Educators have long known that parental interest and involvement in preschool learning has tremendous advantages in preparing children for the rigors of the classroom. Now, scientists who research the brain are giving credence to that claim. Recent neurological research reveals that the foundations for the development of the brain and its capacity for future learning are laid down in a child’s early years.
Early experiences in the home and school interact with genes to shape the quality of the brain’s structures, which support both cognitive and social skill development. Scientists now believe that later skills important in schooling and employment build cumulatively upon the foundation of these early structures. Governor Mifflin is dedicated to helping parents understand the importance of quality early childhood experiences in the home and community and providing the educational resources for parent involvement.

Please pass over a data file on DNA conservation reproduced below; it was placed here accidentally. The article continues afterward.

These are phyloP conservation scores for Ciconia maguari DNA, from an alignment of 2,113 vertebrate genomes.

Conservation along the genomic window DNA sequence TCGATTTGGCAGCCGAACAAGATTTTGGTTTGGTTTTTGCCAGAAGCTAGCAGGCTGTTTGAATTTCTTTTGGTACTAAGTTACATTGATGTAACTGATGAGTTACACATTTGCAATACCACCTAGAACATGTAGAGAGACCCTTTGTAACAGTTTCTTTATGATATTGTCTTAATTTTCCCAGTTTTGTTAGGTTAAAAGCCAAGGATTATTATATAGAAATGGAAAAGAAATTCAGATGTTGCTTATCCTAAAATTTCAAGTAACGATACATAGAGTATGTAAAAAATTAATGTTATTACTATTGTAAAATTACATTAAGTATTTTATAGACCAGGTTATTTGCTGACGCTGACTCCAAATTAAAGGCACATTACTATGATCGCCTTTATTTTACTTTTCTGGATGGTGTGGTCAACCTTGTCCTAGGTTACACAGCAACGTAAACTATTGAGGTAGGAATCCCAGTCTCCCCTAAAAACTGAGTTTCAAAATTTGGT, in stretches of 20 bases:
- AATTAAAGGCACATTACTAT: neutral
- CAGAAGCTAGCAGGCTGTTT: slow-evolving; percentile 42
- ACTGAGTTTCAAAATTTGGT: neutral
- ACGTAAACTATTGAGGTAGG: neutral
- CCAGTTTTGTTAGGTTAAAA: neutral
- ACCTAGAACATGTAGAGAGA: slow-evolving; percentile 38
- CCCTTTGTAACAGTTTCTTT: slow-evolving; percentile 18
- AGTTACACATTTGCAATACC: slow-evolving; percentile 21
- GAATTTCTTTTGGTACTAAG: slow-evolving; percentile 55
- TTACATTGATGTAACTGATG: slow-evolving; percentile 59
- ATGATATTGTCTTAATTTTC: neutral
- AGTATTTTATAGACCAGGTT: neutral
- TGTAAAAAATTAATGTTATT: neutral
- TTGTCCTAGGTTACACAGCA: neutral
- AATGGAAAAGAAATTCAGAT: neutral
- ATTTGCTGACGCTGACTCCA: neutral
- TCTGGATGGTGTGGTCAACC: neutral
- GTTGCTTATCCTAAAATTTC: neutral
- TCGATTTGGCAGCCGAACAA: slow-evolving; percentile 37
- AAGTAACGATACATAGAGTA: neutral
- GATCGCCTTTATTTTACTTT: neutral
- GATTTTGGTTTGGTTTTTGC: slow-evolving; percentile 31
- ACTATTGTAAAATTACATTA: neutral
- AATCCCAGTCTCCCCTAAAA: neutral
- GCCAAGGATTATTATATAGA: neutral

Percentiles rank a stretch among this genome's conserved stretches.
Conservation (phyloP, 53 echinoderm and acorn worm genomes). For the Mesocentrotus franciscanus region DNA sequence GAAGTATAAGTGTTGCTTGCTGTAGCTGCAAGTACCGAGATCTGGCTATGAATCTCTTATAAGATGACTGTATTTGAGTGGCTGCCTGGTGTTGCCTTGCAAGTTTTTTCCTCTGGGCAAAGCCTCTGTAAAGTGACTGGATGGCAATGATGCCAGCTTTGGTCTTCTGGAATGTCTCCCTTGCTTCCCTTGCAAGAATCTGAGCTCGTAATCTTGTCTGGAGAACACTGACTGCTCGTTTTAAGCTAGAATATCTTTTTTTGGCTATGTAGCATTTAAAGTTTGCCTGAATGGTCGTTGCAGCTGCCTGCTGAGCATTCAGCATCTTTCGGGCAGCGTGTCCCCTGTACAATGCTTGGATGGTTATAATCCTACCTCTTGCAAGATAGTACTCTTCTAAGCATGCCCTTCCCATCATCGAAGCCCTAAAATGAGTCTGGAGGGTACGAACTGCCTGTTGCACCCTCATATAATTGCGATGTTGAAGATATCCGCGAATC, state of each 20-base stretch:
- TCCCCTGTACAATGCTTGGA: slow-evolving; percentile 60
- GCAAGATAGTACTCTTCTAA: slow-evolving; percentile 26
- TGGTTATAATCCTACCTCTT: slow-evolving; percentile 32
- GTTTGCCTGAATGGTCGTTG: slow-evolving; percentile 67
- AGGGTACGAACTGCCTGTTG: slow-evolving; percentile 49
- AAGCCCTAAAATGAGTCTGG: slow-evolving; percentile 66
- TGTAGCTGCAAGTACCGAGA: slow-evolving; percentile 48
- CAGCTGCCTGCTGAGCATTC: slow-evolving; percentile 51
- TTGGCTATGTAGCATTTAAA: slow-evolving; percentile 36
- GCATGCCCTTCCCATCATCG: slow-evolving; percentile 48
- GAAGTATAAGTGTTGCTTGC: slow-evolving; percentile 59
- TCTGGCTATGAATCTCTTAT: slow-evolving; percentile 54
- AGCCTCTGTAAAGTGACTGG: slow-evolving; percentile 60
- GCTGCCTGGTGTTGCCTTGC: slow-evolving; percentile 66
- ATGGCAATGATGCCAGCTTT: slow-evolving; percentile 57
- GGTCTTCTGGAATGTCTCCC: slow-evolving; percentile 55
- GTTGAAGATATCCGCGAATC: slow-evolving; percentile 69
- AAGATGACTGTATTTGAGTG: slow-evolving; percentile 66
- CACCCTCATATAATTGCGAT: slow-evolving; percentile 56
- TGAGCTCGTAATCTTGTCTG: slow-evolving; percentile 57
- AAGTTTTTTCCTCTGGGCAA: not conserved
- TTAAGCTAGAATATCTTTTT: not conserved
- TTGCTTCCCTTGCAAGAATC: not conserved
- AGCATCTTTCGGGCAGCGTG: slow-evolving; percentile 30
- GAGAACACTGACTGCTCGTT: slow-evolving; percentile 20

Read more about the research:
Learning to Read and Write: Developmentally Appropriate Practices for Young Children
A joint position statement of the International Reading Association and the National Association for the Education of Young Children